Episode 33: Tackling traumatic brain injury head-on

Science Talks Podcast with white microphone on a dark blue background
Dr. Kaveh Laksari discusses his work at the intersection of engineering, biology, and human health.
Dr. Brittany Uhlorn, BIO5 Institute

Traumatic brain injury (TBI) is the leading cause of death and disability for individuals under age 44 with an estimated 1.7 million cases occurring in the U.S. every year, and concussion is dubbed a silent epidemic. TBI dismantles circuits in the brain, leading to short and long-term cognitive dysfunction. Dr. Kaveh Laksari utilizes biomechanics to study the underlying processes of TBI and model the injury to aid in prevention and accurate diagnosis. Dr. Laksari is an assistant professor of biomedical engineering, aerospace-mechanical engineering, and neuroscience, as well as a BIO5 member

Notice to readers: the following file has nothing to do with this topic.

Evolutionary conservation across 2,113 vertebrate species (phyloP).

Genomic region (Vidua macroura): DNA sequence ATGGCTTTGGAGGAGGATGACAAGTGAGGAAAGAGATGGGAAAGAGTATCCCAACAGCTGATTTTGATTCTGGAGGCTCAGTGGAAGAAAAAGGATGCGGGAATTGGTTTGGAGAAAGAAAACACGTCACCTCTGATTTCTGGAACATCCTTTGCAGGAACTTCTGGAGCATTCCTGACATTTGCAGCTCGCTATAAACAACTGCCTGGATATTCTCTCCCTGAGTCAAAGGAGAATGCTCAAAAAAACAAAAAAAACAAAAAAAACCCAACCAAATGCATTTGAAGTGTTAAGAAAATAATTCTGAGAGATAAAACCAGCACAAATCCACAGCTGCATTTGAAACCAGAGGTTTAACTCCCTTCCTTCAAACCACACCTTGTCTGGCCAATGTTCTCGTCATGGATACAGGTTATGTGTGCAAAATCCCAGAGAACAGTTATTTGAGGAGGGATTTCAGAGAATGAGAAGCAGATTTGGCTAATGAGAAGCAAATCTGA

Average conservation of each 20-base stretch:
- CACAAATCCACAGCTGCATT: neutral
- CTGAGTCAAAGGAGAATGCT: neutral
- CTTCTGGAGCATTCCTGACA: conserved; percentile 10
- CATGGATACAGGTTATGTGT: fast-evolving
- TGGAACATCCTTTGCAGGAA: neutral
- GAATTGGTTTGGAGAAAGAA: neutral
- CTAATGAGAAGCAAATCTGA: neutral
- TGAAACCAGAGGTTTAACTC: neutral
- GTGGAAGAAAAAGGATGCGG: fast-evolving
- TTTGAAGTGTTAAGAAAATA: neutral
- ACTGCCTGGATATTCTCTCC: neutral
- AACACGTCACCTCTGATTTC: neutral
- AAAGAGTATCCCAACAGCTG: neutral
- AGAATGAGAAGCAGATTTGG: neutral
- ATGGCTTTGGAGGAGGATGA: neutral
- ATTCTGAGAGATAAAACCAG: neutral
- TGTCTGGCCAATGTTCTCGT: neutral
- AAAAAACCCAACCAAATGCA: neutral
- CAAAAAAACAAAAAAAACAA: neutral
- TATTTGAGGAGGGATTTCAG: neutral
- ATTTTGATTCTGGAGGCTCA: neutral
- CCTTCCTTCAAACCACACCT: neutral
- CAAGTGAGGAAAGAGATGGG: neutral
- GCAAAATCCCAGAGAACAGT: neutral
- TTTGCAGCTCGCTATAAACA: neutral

Relevant Links: 

Brain injury modeling – UANews: https://news.arizona.edu/story/brain-injury-modeling-reveals-deep-trauma-patterns

 

 

 

LR: Walk us through what happens with a traumatic brain injury - what are some of the common causes, and what happens to the brain?

 

It's a pretty serious problem that faces our society today. Obviously, there's a lot of talk that we hear about sports and military service members, but if you actually look at the numbers, the majority of TBIs are seen in kids riding bikes or older folks with ground level falls.

 

There are different causes for traumatic brain injury, but I think that the most common is what we call blunt injury to the head - an object hits the head right, and in the more severe cases there is an actual insult to the skull (fracture and local bruising of the brain). In the majority of cases, we have more milder types of TBI (mTBI) which are mostly due to an impact or a motion that doesn't really do much damage to the skull but nonetheless causes injury in the brain.